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Open Angle Glaucoma
Primary Open Angle Glaucoma
Primary open-angle glaucoma (POAG), is generally referred to as “the silent thief of sight” because in the early stages of the disease there are no warning signs — no pain or vision loss. By the time one notices something is wrong, the disease is generally advanced with little recourse to improving the already present damage. Its estimated 2.2 million people in the United States have POAG a number that is likely to increase to 3.3 million by 2020. With that being said, it is also estimated that 50% of Americans with POAG don’t even know they have it. As such it’s essential to have routine eye exams to make sure one is not developing early primary open-angle glaucoma.
Why Does POAG Happen?
The eye is filled with fluid (called aqueous humor). And generally, there is a balance between how much fluid is produced by the eye and how much is drained out allowing for constant normal pressure to exist, 10 to 21 mm Hg. In open-angle glaucoma, there is an imbalance in the production and drainage of aqueous humor leading to a rise in pressure in the eye.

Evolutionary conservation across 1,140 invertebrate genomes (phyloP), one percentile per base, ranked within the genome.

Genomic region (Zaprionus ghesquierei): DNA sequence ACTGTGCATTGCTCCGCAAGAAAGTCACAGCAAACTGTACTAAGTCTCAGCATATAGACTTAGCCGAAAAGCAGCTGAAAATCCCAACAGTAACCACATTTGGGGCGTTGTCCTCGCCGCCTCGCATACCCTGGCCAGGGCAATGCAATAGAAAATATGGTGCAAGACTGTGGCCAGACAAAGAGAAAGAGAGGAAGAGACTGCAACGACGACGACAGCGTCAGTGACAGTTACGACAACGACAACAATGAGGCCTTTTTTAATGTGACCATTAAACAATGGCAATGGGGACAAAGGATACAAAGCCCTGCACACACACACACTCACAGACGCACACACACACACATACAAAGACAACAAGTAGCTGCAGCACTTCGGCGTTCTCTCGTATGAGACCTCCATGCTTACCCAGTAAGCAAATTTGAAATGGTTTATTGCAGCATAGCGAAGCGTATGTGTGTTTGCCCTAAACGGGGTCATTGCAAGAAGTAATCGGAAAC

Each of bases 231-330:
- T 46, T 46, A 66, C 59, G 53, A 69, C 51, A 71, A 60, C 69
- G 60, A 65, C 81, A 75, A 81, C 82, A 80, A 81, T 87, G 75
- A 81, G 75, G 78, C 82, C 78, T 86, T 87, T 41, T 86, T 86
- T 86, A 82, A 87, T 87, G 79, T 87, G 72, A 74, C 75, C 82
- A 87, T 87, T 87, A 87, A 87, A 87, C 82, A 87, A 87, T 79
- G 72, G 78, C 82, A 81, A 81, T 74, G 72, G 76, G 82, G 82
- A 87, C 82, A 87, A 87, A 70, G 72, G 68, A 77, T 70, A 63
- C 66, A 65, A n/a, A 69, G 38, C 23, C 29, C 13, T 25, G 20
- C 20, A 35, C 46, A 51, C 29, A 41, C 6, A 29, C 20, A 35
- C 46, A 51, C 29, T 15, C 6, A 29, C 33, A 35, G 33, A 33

As pressure in the eye (called intraocular pressure or IOP) increases, the pressure pushes harder against the optic nerve, in the back of the eye, which is responsible for transmitting visual information to the brain. This rise in pressure deprives the optic nerve of oxygen and nutrients. And over time leads to irreversible nerve damage and vision loss. This vision loss usually begins in your peripheral vision and slowly moves centrally.
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During your glaucoma evaluation, our doctors will do a thorough analysis of your optic nerve anatomy and function. Testing performed will include Visual Field, Optical Coherence Tomography, Gonioscopy, and Tonometry.
Several glaucoma treatment options exist and the choice of which treatment strategy to pursue can depend on which type of glaucoma exists. Options include drops, laser, surgery and pills.
What Is the Eye Condition Called Glaucoma?
Glaucoma is a condition where the pressure inside the eye (also called intraocular pressure) is elevated, causing damage to the optic nerve (the nerve that connects the eye to the brain).